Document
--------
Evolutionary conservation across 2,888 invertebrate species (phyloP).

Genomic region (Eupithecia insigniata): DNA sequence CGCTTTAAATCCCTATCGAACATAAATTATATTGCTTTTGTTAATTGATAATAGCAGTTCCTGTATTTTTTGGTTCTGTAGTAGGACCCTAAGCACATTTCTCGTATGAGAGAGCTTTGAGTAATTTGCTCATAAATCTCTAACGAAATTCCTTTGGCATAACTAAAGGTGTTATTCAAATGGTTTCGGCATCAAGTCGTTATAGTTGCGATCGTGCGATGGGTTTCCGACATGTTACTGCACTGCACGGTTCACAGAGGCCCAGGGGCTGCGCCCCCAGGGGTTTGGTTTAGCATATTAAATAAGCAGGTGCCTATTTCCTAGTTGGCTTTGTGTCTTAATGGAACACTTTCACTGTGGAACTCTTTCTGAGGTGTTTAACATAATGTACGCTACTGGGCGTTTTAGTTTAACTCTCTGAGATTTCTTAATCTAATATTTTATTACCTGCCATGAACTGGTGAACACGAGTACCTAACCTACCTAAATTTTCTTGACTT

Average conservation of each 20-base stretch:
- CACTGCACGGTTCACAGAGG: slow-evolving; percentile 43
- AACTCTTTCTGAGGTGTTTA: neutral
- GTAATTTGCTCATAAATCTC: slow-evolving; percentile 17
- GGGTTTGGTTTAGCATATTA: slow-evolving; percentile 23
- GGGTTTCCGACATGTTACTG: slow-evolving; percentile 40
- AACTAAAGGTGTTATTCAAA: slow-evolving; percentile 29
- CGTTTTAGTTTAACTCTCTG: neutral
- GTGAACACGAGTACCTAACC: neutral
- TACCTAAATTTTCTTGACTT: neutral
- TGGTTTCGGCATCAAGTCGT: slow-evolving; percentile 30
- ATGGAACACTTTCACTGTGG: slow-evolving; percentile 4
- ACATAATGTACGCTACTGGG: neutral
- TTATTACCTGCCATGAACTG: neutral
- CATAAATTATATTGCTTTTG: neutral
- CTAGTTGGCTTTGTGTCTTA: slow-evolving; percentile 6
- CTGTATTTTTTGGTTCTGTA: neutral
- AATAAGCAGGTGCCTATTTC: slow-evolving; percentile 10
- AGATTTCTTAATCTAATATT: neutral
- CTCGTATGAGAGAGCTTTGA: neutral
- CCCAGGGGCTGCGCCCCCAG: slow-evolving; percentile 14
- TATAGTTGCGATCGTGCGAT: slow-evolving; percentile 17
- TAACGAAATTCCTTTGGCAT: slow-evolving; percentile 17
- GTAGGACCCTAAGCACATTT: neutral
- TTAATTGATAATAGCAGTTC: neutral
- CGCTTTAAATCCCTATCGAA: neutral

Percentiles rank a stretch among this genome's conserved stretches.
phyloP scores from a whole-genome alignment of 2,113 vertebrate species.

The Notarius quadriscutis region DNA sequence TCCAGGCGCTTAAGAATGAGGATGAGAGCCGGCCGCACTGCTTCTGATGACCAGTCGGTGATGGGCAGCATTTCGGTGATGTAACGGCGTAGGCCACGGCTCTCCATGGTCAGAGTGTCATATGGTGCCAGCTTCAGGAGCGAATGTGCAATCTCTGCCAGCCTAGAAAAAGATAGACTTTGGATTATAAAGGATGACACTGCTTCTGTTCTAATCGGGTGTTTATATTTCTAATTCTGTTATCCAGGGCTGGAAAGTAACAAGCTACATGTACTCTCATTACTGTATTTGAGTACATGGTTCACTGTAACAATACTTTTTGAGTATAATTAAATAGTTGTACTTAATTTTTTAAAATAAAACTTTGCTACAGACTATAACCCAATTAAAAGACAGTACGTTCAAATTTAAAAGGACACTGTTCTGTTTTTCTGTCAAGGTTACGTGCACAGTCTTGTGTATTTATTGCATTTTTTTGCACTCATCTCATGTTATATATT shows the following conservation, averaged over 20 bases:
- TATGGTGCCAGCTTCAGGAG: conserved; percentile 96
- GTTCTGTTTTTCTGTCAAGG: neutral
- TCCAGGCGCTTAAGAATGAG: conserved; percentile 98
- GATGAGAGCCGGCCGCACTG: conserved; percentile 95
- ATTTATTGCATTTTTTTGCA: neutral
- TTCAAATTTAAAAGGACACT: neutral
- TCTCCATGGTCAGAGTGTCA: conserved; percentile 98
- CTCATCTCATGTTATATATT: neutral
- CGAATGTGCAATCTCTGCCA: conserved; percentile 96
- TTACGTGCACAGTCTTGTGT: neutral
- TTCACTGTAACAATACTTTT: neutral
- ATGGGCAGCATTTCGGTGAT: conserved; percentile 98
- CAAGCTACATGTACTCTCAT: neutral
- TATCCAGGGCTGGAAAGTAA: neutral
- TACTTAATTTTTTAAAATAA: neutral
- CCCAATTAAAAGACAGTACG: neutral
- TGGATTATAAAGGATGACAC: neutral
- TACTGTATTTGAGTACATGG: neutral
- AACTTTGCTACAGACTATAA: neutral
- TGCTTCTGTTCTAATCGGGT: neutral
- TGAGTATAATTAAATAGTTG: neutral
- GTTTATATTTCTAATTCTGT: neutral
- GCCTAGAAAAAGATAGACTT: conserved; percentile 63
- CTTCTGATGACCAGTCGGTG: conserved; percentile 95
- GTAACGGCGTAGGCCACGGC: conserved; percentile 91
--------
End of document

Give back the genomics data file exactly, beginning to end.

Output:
Evolutionary conservation across 2,888 invertebrate species (phyloP).

Genomic region (Eupithecia insigniata): DNA sequence CGCTTTAAATCCCTATCGAACATAAATTATATTGCTTTTGTTAATTGATAATAGCAGTTCCTGTATTTTTTGGTTCTGTAGTAGGACCCTAAGCACATTTCTCGTATGAGAGAGCTTTGAGTAATTTGCTCATAAATCTCTAACGAAATTCCTTTGGCATAACTAAAGGTGTTATTCAAATGGTTTCGGCATCAAGTCGTTATAGTTGCGATCGTGCGATGGGTTTCCGACATGTTACTGCACTGCACGGTTCACAGAGGCCCAGGGGCTGCGCCCCCAGGGGTTTGGTTTAGCATATTAAATAAGCAGGTGCCTATTTCCTAGTTGGCTTTGTGTCTTAATGGAACACTTTCACTGTGGAACTCTTTCTGAGGTGTTTAACATAATGTACGCTACTGGGCGTTTTAGTTTAACTCTCTGAGATTTCTTAATCTAATATTTTATTACCTGCCATGAACTGGTGAACACGAGTACCTAACCTACCTAAATTTTCTTGACTT

Average conservation of each 20-base stretch:
- CACTGCACGGTTCACAGAGG: slow-evolving; percentile 43
- AACTCTTTCTGAGGTGTTTA: neutral
- GTAATTTGCTCATAAATCTC: slow-evolving; percentile 17
- GGGTTTGGTTTAGCATATTA: slow-evolving; percentile 23
- GGGTTTCCGACATGTTACTG: slow-evolving; percentile 40
- AACTAAAGGTGTTATTCAAA: slow-evolving; percentile 29
- CGTTTTAGTTTAACTCTCTG: neutral
- GTGAACACGAGTACCTAACC: neutral
- TACCTAAATTTTCTTGACTT: neutral
- TGGTTTCGGCATCAAGTCGT: slow-evolving; percentile 30
- ATGGAACACTTTCACTGTGG: slow-evolving; percentile 4
- ACATAATGTACGCTACTGGG: neutral
- TTATTACCTGCCATGAACTG: neutral
- CATAAATTATATTGCTTTTG: neutral
- CTAGTTGGCTTTGTGTCTTA: slow-evolving; percentile 6
- CTGTATTTTTTGGTTCTGTA: neutral
- AATAAGCAGGTGCCTATTTC: slow-evolving; percentile 10
- AGATTTCTTAATCTAATATT: neutral
- CTCGTATGAGAGAGCTTTGA: neutral
- CCCAGGGGCTGCGCCCCCAG: slow-evolving; percentile 14
- TATAGTTGCGATCGTGCGAT: slow-evolving; percentile 17
- TAACGAAATTCCTTTGGCAT: slow-evolving; percentile 17
- GTAGGACCCTAAGCACATTT: neutral
- TTAATTGATAATAGCAGTTC: neutral
- CGCTTTAAATCCCTATCGAA: neutral

Percentiles rank a stretch among this genome's conserved stretches.
phyloP scores from a whole-genome alignment of 2,113 vertebrate species.

The Notarius quadriscutis region DNA sequence TCCAGGCGCTTAAGAATGAGGATGAGAGCCGGCCGCACTGCTTCTGATGACCAGTCGGTGATGGGCAGCATTTCGGTGATGTAACGGCGTAGGCCACGGCTCTCCATGGTCAGAGTGTCATATGGTGCCAGCTTCAGGAGCGAATGTGCAATCTCTGCCAGCCTAGAAAAAGATAGACTTTGGATTATAAAGGATGACACTGCTTCTGTTCTAATCGGGTGTTTATATTTCTAATTCTGTTATCCAGGGCTGGAAAGTAACAAGCTACATGTACTCTCATTACTGTATTTGAGTACATGGTTCACTGTAACAATACTTTTTGAGTATAATTAAATAGTTGTACTTAATTTTTTAAAATAAAACTTTGCTACAGACTATAACCCAATTAAAAGACAGTACGTTCAAATTTAAAAGGACACTGTTCTGTTTTTCTGTCAAGGTTACGTGCACAGTCTTGTGTATTTATTGCATTTTTTTGCACTCATCTCATGTTATATATT shows the following conservation, averaged over 20 bases:
- TATGGTGCCAGCTTCAGGAG: conserved; percentile 96
- GTTCTGTTTTTCTGTCAAGG: neutral
- TCCAGGCGCTTAAGAATGAG: conserved; percentile 98
- GATGAGAGCCGGCCGCACTG: conserved; percentile 95
- ATTTATTGCATTTTTTTGCA: neutral
- TTCAAATTTAAAAGGACACT: neutral
- TCTCCATGGTCAGAGTGTCA: conserved; percentile 98
- CTCATCTCATGTTATATATT: neutral
- CGAATGTGCAATCTCTGCCA: conserved; percentile 96
- TTACGTGCACAGTCTTGTGT: neutral
- TTCACTGTAACAATACTTTT: neutral
- ATGGGCAGCATTTCGGTGAT: conserved; percentile 98
- CAAGCTACATGTACTCTCAT: neutral
- TATCCAGGGCTGGAAAGTAA: neutral
- TACTTAATTTTTTAAAATAA: neutral
- CCCAATTAAAAGACAGTACG: neutral
- TGGATTATAAAGGATGACAC: neutral
- TACTGTATTTGAGTACATGG: neutral
- AACTTTGCTACAGACTATAA: neutral
- TGCTTCTGTTCTAATCGGGT: neutral
- TGAGTATAATTAAATAGTTG: neutral
- GTTTATATTTCTAATTCTGT: neutral
- GCCTAGAAAAAGATAGACTT: conserved; percentile 63
- CTTCTGATGACCAGTCGGTG: conserved; percentile 95
- GTAACGGCGTAGGCCACGGC: conserved; percentile 91